Patton v. Texas & Pacific Ry. Co.
179 U.S. 658 (1901)

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U.S. Supreme Court

Patton v. Texas & Pacific Ry. Co., 179 U.S. 658 (1901)

Patton v. Texas and Pacific Railway Company

No. 123

Argued December 6-7, 1900

Decided January 7, 1901

179 U.S. 658

Syllabus

The plaintiff, an employ of the railway company, was injured while at work for it. With reference to his contention that the trial court erred in directing a verdict for the defendant, and in failing to leave the question of negligence to the jury, this Court, after stating the facts, said:

(1) That while in the case of a passenger, the fact of an accident carries with it a presumption of negligence on the part of the carrier, a presumption which, in the absence of some explanation or proof to the contrary is sufficient to sustain a verdict against him, a different rule obtains as to an employee. The fact of accident carries with it no presumption of negligence on the part of the employer, and it is an affirmative fact for the injured employ to establish that the employer has been guilty of negligence.

(2) That, in the latter case, it is not sufficient for the employee to show that the employer may have been guilty of negligence, but the evidence must point to the fact that he was, and where the testimony leaves the matter uncertain, and shows that any one of half a dozen things may have brought about the injury for some of which the employer is responsible, and for some of which he is not, it is not for the jury to guess between these half a dozen causes and find that the negligence of the employer was the real cause when there is no satisfactory foundation in the testimony for that conclusion.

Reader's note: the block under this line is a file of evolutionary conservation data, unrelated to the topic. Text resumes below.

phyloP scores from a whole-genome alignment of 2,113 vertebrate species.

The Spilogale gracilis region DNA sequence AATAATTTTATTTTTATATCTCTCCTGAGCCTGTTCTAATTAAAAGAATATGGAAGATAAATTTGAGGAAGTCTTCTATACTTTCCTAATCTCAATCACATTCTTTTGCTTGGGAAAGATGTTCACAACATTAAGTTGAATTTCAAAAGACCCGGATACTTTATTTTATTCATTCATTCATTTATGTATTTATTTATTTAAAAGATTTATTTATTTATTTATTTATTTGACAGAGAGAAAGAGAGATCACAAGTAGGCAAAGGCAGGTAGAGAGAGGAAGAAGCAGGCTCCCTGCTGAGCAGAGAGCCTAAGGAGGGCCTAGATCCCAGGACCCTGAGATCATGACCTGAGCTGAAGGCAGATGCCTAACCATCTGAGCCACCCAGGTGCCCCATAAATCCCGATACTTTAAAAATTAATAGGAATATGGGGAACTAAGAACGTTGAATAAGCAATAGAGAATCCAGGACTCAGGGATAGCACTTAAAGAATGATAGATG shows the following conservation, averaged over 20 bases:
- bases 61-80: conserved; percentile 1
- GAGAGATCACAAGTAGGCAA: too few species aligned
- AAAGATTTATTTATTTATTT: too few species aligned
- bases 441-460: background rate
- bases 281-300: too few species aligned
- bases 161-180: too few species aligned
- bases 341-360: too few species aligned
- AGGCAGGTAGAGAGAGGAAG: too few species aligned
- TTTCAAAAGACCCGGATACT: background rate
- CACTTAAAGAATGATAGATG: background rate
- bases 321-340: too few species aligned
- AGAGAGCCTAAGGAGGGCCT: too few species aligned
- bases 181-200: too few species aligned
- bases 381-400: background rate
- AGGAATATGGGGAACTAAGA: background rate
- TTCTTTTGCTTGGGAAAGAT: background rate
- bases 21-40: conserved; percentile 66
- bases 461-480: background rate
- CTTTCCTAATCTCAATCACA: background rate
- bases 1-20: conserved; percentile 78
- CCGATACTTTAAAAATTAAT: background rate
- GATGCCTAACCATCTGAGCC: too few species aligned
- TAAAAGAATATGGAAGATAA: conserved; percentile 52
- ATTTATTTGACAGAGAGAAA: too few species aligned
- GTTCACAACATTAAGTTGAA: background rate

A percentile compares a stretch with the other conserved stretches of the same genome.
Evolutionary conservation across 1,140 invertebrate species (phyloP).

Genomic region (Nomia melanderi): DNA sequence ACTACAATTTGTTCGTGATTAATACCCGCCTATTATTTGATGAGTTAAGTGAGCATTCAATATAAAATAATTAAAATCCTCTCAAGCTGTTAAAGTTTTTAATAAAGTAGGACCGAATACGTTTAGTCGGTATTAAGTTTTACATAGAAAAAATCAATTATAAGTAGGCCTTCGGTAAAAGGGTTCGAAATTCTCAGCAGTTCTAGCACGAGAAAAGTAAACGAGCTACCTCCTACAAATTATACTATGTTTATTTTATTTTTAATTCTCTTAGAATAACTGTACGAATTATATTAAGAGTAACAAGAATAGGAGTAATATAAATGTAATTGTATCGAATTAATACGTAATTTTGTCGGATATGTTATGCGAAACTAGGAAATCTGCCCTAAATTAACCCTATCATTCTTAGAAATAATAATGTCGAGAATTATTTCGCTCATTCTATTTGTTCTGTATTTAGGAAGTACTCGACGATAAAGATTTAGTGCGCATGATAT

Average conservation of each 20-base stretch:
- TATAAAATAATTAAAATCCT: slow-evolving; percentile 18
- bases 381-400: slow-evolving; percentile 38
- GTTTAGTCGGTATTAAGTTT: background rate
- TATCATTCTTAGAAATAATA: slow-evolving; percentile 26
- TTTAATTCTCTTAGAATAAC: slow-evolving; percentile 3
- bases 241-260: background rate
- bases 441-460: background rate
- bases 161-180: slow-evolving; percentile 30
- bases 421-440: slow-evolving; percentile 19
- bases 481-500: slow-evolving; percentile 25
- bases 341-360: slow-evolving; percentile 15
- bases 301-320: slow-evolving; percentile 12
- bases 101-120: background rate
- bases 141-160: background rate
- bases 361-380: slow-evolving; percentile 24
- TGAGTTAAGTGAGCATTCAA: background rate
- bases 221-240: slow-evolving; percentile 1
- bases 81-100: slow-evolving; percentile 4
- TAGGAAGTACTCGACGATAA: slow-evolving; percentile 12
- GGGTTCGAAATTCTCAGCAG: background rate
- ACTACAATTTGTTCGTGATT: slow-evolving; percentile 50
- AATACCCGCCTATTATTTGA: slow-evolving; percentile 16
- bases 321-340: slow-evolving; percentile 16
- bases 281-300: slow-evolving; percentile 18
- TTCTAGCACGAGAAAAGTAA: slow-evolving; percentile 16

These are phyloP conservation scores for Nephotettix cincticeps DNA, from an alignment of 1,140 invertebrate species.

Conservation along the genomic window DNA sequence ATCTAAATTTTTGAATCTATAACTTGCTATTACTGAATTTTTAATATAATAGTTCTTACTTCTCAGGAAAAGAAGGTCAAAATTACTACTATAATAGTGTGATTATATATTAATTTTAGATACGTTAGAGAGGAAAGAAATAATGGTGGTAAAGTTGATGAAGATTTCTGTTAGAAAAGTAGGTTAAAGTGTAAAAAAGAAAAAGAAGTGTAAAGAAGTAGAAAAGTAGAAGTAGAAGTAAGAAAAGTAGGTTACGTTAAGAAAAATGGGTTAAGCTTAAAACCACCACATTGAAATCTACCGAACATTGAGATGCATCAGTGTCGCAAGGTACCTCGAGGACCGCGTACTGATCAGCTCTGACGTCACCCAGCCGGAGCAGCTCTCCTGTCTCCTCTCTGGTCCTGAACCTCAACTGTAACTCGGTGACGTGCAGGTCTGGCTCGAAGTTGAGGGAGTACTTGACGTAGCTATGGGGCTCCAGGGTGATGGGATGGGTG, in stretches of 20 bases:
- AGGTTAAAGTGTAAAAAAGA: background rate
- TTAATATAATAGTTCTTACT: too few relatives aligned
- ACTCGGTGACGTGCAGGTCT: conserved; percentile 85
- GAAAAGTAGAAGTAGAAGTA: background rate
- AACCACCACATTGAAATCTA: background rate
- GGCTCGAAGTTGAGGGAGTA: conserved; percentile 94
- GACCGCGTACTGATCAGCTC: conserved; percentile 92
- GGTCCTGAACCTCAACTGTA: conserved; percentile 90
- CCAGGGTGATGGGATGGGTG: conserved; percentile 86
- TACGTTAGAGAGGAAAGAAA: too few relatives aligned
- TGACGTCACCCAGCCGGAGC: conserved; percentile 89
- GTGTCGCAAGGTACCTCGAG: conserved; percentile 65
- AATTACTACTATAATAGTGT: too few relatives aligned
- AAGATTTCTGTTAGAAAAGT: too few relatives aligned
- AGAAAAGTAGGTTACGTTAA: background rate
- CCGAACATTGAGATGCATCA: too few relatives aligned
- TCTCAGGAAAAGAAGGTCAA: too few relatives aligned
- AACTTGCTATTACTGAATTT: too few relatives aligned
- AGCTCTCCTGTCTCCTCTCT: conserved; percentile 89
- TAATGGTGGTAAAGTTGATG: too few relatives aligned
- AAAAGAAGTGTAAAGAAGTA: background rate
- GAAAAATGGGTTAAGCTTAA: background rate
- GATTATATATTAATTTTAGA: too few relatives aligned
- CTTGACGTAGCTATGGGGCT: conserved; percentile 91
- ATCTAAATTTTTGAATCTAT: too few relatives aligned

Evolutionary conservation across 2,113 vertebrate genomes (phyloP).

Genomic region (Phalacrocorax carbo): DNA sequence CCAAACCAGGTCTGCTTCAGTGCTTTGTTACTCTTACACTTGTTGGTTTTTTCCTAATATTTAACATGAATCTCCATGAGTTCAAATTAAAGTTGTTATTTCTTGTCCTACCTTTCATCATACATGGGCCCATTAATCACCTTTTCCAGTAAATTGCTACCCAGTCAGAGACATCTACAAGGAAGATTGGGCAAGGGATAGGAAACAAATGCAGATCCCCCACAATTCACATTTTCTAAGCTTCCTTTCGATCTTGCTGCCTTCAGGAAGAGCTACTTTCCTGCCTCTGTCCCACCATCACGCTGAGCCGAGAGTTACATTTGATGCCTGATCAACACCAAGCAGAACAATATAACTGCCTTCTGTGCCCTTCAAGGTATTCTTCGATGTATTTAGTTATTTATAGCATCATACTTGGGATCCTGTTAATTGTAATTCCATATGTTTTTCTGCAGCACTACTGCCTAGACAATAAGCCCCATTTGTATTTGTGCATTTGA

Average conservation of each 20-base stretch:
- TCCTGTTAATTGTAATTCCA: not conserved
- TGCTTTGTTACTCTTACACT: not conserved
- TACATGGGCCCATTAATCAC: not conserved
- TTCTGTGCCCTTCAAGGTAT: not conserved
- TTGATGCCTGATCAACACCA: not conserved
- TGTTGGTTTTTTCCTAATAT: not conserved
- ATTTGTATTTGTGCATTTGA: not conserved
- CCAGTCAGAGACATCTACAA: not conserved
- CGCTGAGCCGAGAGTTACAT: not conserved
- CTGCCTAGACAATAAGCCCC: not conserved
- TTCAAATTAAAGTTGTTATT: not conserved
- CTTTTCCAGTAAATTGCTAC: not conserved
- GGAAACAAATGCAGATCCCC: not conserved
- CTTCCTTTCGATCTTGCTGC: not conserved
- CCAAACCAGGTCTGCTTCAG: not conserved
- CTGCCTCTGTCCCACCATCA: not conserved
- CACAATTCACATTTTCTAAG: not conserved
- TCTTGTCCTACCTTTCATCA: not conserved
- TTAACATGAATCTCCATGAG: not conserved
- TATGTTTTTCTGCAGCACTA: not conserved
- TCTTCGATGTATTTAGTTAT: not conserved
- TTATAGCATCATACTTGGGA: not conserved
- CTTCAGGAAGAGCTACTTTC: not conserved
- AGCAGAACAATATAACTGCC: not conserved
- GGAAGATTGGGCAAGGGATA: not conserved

(3) That while the employer is bound to provide a safe place and safe machinery in which and with which the employee is to work, and while this is a positive duty resting upon him, and one which he may not avoid by turning it over to some employee, it is also true that there is no guaranty by the employer that the place and machinery shall be absolutely safe. He is bound to take reasonable care and make reasonable effort, and the greater the risk which attends the work to be done and the machinery to be used, the more imperative is the obligation resting upon him.

The rule in respect to machinery, which is the same as that in respect to place, was accurately stated by Mr. Justice Lamar for this Court in Washington & Georgetown Railroad v. McDade,135 U. S. 554, 135 U. S. 570.

Plaintiff in error, plaintiff below, brought his action against the defendant to recover for injuries sustained while in its employ

Page 179 U. S. 659

as fireman. A judgment in his favor was reversed on April 10, 1894, by the circuit court of appeals. 61 F. 259. On a second trial in the circuit court, the judge directed a verdict for the defendant upon which judgment was rendered. This judgment was affirmed by the circuit court of appeals, 95 F. 244, and thereupon the case was brought here on error.

The facts were that plaintiff was a fireman on a passenger train of the defendant running from El Paso to Toyah and return. Some three or four hours after one of those trips had been made, and while the engine of which he was fireman was being moved in the railroad yards at El Paso, plaintiff attempted to step off the engine, and in doing so the step turned, and he fell so far under the engine that the wheels passed over his right foot, crushing it so that amputation became necessary. Plaintiff alleged that the step turned because the nut which held it was not securely fastened -- that the omission to have it so fastened was negligence on the part of the company, for which it was liable.

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